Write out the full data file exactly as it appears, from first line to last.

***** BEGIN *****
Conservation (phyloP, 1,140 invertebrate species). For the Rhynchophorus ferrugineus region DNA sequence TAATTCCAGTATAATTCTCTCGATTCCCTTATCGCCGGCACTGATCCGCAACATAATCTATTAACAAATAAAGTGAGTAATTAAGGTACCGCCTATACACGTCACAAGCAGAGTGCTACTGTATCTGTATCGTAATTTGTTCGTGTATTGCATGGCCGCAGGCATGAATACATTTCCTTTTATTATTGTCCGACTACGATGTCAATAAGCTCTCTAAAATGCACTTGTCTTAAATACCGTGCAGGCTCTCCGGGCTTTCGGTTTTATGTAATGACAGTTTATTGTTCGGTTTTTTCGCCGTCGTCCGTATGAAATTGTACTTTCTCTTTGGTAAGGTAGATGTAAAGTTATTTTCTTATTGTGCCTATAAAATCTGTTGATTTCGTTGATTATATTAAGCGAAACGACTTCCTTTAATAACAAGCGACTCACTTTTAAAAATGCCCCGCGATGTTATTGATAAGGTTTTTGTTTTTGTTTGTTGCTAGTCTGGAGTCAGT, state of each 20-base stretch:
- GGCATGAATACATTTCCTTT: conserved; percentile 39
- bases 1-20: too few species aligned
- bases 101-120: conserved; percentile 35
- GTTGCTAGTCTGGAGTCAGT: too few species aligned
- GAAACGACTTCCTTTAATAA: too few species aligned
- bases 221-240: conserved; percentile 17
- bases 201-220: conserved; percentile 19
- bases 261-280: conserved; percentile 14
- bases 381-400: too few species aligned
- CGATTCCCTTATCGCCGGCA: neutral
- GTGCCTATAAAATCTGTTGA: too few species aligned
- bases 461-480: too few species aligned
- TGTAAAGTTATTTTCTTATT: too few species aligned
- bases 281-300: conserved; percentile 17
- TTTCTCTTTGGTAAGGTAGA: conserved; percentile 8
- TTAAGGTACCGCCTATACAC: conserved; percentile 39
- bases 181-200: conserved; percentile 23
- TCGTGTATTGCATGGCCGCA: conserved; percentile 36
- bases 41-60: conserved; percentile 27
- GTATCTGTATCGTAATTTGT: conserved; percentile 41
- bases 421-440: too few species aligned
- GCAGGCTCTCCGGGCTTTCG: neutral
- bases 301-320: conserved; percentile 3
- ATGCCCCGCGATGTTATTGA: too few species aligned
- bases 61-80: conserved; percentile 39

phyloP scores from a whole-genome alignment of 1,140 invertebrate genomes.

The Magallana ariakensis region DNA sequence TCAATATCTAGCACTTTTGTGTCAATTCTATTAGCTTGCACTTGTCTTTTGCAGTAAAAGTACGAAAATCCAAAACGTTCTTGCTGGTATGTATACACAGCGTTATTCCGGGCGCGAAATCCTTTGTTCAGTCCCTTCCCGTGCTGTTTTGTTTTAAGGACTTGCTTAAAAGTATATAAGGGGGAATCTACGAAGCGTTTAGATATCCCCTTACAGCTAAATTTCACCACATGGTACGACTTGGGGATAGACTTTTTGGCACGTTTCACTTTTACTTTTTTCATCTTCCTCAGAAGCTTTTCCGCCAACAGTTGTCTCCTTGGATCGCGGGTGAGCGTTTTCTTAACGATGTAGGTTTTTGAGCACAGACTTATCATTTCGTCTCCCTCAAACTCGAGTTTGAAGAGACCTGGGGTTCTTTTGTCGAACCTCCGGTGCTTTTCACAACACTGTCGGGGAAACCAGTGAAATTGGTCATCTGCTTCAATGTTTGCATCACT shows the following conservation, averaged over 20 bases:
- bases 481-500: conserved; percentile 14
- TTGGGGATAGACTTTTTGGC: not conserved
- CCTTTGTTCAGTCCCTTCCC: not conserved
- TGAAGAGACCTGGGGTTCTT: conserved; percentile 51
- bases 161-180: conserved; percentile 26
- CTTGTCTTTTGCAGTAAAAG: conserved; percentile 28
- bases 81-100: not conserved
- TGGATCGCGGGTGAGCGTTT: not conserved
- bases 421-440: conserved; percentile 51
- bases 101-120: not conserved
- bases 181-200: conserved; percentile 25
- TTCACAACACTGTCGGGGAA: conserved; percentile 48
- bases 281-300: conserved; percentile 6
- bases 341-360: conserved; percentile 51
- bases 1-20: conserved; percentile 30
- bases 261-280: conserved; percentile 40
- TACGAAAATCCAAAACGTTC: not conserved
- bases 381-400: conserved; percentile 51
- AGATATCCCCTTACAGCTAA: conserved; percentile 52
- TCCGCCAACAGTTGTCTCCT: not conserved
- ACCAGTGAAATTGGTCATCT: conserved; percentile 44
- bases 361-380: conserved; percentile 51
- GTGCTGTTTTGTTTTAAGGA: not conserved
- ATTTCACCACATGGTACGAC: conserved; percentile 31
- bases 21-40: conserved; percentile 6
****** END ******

Conservation (phyloP, 1,140 invertebrate species). For the Rhynchophorus ferrugineus region DNA sequence TAATTCCAGTATAATTCTCTCGATTCCCTTATCGCCGGCACTGATCCGCAACATAATCTATTAACAAATAAAGTGAGTAATTAAGGTACCGCCTATACACGTCACAAGCAGAGTGCTACTGTATCTGTATCGTAATTTGTTCGTGTATTGCATGGCCGCAGGCATGAATACATTTCCTTTTATTATTGTCCGACTACGATGTCAATAAGCTCTCTAAAATGCACTTGTCTTAAATACCGTGCAGGCTCTCCGGGCTTTCGGTTTTATGTAATGACAGTTTATTGTTCGGTTTTTTCGCCGTCGTCCGTATGAAATTGTACTTTCTCTTTGGTAAGGTAGATGTAAAGTTATTTTCTTATTGTGCCTATAAAATCTGTTGATTTCGTTGATTATATTAAGCGAAACGACTTCCTTTAATAACAAGCGACTCACTTTTAAAAATGCCCCGCGATGTTATTGATAAGGTTTTTGTTTTTGTTTGTTGCTAGTCTGGAGTCAGT, state of each 20-base stretch:
- GGCATGAATACATTTCCTTT: conserved; percentile 39
- bases 1-20: too few species aligned
- bases 101-120: conserved; percentile 35
- GTTGCTAGTCTGGAGTCAGT: too few species aligned
- GAAACGACTTCCTTTAATAA: too few species aligned
- bases 221-240: conserved; percentile 17
- bases 201-220: conserved; percentile 19
- bases 261-280: conserved; percentile 14
- bases 381-400: too few species aligned
- CGATTCCCTTATCGCCGGCA: neutral
- GTGCCTATAAAATCTGTTGA: too few species aligned
- bases 461-480: too few species aligned
- TGTAAAGTTATTTTCTTATT: too few species aligned
- bases 281-300: conserved; percentile 17
- TTTCTCTTTGGTAAGGTAGA: conserved; percentile 8
- TTAAGGTACCGCCTATACAC: conserved; percentile 39
- bases 181-200: conserved; percentile 23
- TCGTGTATTGCATGGCCGCA: conserved; percentile 36
- bases 41-60: conserved; percentile 27
- GTATCTGTATCGTAATTTGT: conserved; percentile 41
- bases 421-440: too few species aligned
- GCAGGCTCTCCGGGCTTTCG: neutral
- bases 301-320: conserved; percentile 3
- ATGCCCCGCGATGTTATTGA: too few species aligned
- bases 61-80: conserved; percentile 39

phyloP scores from a whole-genome alignment of 1,140 invertebrate genomes.

The Magallana ariakensis region DNA sequence TCAATATCTAGCACTTTTGTGTCAATTCTATTAGCTTGCACTTGTCTTTTGCAGTAAAAGTACGAAAATCCAAAACGTTCTTGCTGGTATGTATACACAGCGTTATTCCGGGCGCGAAATCCTTTGTTCAGTCCCTTCCCGTGCTGTTTTGTTTTAAGGACTTGCTTAAAAGTATATAAGGGGGAATCTACGAAGCGTTTAGATATCCCCTTACAGCTAAATTTCACCACATGGTACGACTTGGGGATAGACTTTTTGGCACGTTTCACTTTTACTTTTTTCATCTTCCTCAGAAGCTTTTCCGCCAACAGTTGTCTCCTTGGATCGCGGGTGAGCGTTTTCTTAACGATGTAGGTTTTTGAGCACAGACTTATCATTTCGTCTCCCTCAAACTCGAGTTTGAAGAGACCTGGGGTTCTTTTGTCGAACCTCCGGTGCTTTTCACAACACTGTCGGGGAAACCAGTGAAATTGGTCATCTGCTTCAATGTTTGCATCACT shows the following conservation, averaged over 20 bases:
- bases 481-500: conserved; percentile 14
- TTGGGGATAGACTTTTTGGC: not conserved
- CCTTTGTTCAGTCCCTTCCC: not conserved
- TGAAGAGACCTGGGGTTCTT: conserved; percentile 51
- bases 161-180: conserved; percentile 26
- CTTGTCTTTTGCAGTAAAAG: conserved; percentile 28
- bases 81-100: not conserved
- TGGATCGCGGGTGAGCGTTT: not conserved
- bases 421-440: conserved; percentile 51
- bases 101-120: not conserved
- bases 181-200: conserved; percentile 25
- TTCACAACACTGTCGGGGAA: conserved; percentile 48
- bases 281-300: conserved; percentile 6
- bases 341-360: conserved; percentile 51
- bases 1-20: conserved; percentile 30
- bases 261-280: conserved; percentile 40
- TACGAAAATCCAAAACGTTC: not conserved
- bases 381-400: conserved; percentile 51
- AGATATCCCCTTACAGCTAA: conserved; percentile 52
- TCCGCCAACAGTTGTCTCCT: not conserved
- ACCAGTGAAATTGGTCATCT: conserved; percentile 44
- bases 361-380: conserved; percentile 51
- GTGCTGTTTTGTTTTAAGGA: not conserved
- ATTTCACCACATGGTACGAC: conserved; percentile 31
- bases 21-40: conserved; percentile 6